Despite some droughty spring and summer weather, and an excessively wet September(all record setting!), we’ve had a truly abundant year. Here is a list of some of what our site and our labor have yielded, though i won’t mention most of the market vegetables:
buckets of dry beans, both red and black, over a gallon of hulless pumpkin seeds, many herb teas, dried and frozen seabuckthorn berries, dried&crumbled kale leaves, pears&apples, an excellent garlic crop(which serves as a very tradable currency), plenty of root vegetables, squash, onions and leeks. A freezer full of goat meat and ducks(we still have beef from 2011), a traded for organic turkey, as well as excellent breads we trade our garlic for. A number of hard goat cheese rounds, as well as kefir and yogurt–and of course eight months of daily milk supply. Buckets & jars of ferments: leeks, snap beans, saurkraut and pickles. Along with all this of course we got a lot of exercise and fresh air, as well as lots of new learning.
From our goats we also got a young buck, who after a good life and impregnating some does is now in the freezer. The ducks(khaki campbells) too, as i mentioned–and although the meat is excellent, i would say our most valued yield from them was slug control, and three remain(now foraging in the greenhouse) to carry on again next year, just as will the three goat does, who are now enjoying an excellent hay crop. Of course our market garden also brought us a not high but certainly sufficient amount of money–that funny yet still necessary stuff so many of us confuse with real wealth. Ah–i almost forgot to mention all the electric power that came in from the sun via our photovoltaic system, which then yielded lots of hot water and cooked food etc etc. Also a plentitude of firewood–all from here. So that’s a fairly comprehensive view of many of the material yields we’ve obtained this year. The non-material yields are quite substantial too, and we can only be grateful that the conditions came together for all this to happen, and of course the permaculture principles play a big part too.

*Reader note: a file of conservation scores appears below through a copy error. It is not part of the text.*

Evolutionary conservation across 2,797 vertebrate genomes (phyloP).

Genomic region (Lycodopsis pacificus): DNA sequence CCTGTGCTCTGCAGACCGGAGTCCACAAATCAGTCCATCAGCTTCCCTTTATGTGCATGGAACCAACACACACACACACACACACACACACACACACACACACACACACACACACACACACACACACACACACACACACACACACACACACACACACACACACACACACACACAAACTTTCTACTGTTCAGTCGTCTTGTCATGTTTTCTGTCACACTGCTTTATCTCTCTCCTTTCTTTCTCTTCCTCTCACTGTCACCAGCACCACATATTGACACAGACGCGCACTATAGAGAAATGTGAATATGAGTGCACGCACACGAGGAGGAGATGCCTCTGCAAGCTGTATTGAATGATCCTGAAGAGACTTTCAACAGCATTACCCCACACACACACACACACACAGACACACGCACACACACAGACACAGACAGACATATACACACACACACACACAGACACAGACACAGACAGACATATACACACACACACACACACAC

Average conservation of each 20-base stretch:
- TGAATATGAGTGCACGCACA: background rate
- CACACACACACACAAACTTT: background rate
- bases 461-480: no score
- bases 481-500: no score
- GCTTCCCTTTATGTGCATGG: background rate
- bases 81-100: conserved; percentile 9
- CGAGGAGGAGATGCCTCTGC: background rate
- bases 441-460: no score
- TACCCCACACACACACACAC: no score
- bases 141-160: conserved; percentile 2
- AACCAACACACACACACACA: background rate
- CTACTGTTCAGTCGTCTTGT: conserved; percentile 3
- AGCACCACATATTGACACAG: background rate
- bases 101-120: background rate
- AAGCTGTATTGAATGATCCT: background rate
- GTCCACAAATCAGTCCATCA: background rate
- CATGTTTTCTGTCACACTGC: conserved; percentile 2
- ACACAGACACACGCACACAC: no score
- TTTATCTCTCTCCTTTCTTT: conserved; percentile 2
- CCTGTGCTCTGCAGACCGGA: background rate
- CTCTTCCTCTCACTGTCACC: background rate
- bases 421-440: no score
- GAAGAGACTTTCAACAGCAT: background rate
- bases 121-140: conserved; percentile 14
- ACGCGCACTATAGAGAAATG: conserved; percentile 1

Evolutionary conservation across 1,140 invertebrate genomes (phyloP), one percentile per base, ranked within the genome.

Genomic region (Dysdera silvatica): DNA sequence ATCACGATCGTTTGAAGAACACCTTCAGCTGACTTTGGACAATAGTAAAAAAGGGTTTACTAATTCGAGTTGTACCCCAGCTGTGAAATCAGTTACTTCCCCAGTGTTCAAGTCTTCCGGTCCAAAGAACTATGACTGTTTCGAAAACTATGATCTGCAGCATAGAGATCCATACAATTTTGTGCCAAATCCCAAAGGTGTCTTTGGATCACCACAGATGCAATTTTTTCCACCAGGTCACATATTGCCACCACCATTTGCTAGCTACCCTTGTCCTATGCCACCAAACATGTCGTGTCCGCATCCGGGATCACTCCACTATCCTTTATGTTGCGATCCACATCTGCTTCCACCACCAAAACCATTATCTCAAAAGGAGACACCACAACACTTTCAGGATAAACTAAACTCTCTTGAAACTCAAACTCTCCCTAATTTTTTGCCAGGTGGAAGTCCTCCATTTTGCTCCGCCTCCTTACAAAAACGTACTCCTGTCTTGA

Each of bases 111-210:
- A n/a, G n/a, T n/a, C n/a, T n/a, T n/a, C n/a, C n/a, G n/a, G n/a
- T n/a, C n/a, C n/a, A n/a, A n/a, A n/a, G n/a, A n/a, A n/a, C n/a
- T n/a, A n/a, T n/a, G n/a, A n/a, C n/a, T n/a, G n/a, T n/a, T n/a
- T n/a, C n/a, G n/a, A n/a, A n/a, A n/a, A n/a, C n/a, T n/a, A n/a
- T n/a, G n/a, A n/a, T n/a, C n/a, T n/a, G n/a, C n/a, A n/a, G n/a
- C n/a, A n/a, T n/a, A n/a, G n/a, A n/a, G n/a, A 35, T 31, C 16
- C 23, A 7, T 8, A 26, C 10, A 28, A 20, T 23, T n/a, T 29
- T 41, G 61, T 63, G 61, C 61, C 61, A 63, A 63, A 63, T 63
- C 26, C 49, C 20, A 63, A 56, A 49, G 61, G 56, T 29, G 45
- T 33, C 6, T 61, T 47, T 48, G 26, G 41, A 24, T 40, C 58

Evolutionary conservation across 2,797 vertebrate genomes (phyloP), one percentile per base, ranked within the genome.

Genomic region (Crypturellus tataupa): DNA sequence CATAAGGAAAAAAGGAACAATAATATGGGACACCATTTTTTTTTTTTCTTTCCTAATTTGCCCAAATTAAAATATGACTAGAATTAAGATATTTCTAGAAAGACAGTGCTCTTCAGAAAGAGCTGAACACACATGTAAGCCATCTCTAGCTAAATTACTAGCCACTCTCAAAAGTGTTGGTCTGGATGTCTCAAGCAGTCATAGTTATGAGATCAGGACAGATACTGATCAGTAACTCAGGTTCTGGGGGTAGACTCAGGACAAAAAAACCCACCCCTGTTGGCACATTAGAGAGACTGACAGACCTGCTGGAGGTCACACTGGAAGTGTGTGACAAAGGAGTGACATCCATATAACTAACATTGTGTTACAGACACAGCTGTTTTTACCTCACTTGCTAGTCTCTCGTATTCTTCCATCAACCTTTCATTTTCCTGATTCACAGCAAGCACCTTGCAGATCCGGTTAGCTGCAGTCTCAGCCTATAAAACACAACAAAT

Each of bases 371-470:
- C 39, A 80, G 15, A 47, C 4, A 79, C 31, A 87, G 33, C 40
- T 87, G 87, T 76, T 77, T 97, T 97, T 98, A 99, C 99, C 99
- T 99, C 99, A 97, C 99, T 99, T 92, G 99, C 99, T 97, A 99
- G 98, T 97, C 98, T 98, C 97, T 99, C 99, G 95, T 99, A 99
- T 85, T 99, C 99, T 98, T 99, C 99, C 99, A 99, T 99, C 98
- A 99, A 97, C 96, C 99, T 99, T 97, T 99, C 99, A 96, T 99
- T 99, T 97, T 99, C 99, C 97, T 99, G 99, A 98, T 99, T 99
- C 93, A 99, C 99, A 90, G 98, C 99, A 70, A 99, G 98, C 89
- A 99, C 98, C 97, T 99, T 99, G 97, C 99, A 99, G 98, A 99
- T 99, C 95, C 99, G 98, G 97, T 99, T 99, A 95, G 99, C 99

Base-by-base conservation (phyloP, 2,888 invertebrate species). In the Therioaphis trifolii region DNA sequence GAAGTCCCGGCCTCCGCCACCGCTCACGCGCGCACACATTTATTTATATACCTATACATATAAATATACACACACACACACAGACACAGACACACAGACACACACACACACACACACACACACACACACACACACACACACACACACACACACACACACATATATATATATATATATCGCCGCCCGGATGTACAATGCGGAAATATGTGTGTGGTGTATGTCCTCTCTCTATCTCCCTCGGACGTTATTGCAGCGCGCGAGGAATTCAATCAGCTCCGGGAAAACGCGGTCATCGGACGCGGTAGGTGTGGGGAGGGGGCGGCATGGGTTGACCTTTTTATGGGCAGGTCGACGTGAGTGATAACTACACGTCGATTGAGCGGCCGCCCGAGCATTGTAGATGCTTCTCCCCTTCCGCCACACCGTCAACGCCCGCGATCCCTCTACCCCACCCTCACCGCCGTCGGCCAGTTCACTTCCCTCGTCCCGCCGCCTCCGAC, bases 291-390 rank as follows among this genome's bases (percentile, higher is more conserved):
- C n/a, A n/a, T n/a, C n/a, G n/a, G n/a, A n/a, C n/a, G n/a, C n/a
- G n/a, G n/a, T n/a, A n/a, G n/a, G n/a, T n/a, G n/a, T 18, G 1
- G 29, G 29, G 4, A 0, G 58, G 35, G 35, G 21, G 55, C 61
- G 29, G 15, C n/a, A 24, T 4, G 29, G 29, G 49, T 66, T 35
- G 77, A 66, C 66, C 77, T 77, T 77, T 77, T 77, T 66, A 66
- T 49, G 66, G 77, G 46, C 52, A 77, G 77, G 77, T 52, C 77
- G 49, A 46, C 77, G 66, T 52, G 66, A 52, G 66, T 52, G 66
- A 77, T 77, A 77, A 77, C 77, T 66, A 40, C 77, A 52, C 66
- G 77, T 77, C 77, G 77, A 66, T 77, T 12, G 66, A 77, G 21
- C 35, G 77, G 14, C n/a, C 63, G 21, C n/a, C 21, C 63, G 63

Although the permaculture internship program did not come together this year, we did receive quite helpful and productive visits from some very interesting, youthful volunteers/woofers, and i was also able to get away to give a few talks and consultations. Anna, my daughter and a key collaborator here, also had a good first year with a CSA and her biggest and best garden effort yet. On a sadder note Scotty, our faithful Clydesdale drafthorse for almost twenty years passed on–but our Belgian horse Charlie remains, albeit a little lonely. A new addition is Belle, a trusty little “Parson’s Russell” terrier(4 yrs old)– our permaculture “solution” to our rat situation.
As there seems to be more “free” time these days, i’ll soon be updating a bit more, and will also be posting re the 2013 permaculture internship opportunities. Cheers, alex.